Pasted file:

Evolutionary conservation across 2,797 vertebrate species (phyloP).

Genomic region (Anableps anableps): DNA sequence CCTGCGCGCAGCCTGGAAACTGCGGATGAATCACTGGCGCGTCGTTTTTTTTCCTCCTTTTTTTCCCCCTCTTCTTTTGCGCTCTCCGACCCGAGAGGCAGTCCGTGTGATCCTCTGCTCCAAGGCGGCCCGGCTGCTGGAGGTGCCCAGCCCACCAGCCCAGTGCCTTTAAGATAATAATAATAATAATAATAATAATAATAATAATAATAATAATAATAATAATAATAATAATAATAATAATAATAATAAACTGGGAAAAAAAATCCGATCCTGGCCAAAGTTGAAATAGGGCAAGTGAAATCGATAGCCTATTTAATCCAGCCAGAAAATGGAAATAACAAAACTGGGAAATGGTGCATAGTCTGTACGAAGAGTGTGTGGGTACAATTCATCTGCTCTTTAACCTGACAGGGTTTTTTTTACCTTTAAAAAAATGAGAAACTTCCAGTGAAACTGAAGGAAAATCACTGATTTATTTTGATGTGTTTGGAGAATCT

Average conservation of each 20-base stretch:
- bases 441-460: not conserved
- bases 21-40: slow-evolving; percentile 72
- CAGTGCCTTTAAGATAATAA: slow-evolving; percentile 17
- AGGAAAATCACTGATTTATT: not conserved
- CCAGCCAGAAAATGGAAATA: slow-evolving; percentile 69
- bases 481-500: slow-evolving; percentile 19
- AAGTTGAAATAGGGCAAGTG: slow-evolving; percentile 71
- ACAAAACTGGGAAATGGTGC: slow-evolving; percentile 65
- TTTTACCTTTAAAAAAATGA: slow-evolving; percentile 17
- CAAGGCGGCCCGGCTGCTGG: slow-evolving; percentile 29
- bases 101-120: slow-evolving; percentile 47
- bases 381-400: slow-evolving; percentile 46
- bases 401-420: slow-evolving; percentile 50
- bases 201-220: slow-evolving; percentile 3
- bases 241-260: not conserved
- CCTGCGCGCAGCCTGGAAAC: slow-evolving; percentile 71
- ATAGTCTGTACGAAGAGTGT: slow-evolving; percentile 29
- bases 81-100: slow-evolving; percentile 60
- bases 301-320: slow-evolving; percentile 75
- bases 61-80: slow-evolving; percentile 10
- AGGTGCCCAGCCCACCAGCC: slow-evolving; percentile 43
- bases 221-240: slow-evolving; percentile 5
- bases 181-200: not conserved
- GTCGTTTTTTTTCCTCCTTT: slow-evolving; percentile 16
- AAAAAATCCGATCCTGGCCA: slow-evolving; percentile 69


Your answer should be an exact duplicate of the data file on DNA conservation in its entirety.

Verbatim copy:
Evolutionary conservation across 2,797 vertebrate species (phyloP).

Genomic region (Anableps anableps): DNA sequence CCTGCGCGCAGCCTGGAAACTGCGGATGAATCACTGGCGCGTCGTTTTTTTTCCTCCTTTTTTTCCCCCTCTTCTTTTGCGCTCTCCGACCCGAGAGGCAGTCCGTGTGATCCTCTGCTCCAAGGCGGCCCGGCTGCTGGAGGTGCCCAGCCCACCAGCCCAGTGCCTTTAAGATAATAATAATAATAATAATAATAATAATAATAATAATAATAATAATAATAATAATAATAATAATAATAATAATAATAAACTGGGAAAAAAAATCCGATCCTGGCCAAAGTTGAAATAGGGCAAGTGAAATCGATAGCCTATTTAATCCAGCCAGAAAATGGAAATAACAAAACTGGGAAATGGTGCATAGTCTGTACGAAGAGTGTGTGGGTACAATTCATCTGCTCTTTAACCTGACAGGGTTTTTTTTACCTTTAAAAAAATGAGAAACTTCCAGTGAAACTGAAGGAAAATCACTGATTTATTTTGATGTGTTTGGAGAATCT

Average conservation of each 20-base stretch:
- bases 441-460: not conserved
- bases 21-40: slow-evolving; percentile 72
- CAGTGCCTTTAAGATAATAA: slow-evolving; percentile 17
- AGGAAAATCACTGATTTATT: not conserved
- CCAGCCAGAAAATGGAAATA: slow-evolving; percentile 69
- bases 481-500: slow-evolving; percentile 19
- AAGTTGAAATAGGGCAAGTG: slow-evolving; percentile 71
- ACAAAACTGGGAAATGGTGC: slow-evolving; percentile 65
- TTTTACCTTTAAAAAAATGA: slow-evolving; percentile 17
- CAAGGCGGCCCGGCTGCTGG: slow-evolving; percentile 29
- bases 101-120: slow-evolving; percentile 47
- bases 381-400: slow-evolving; percentile 46
- bases 401-420: slow-evolving; percentile 50
- bases 201-220: slow-evolving; percentile 3
- bases 241-260: not conserved
- CCTGCGCGCAGCCTGGAAAC: slow-evolving; percentile 71
- ATAGTCTGTACGAAGAGTGT: slow-evolving; percentile 29
- bases 81-100: slow-evolving; percentile 60
- bases 301-320: slow-evolving; percentile 75
- bases 61-80: slow-evolving; percentile 10
- AGGTGCCCAGCCCACCAGCC: slow-evolving; percentile 43
- bases 221-240: slow-evolving; percentile 5
- bases 181-200: not conserved
- GTCGTTTTTTTTCCTCCTTT: slow-evolving; percentile 16
- AAAAAATCCGATCCTGGCCA: slow-evolving; percentile 69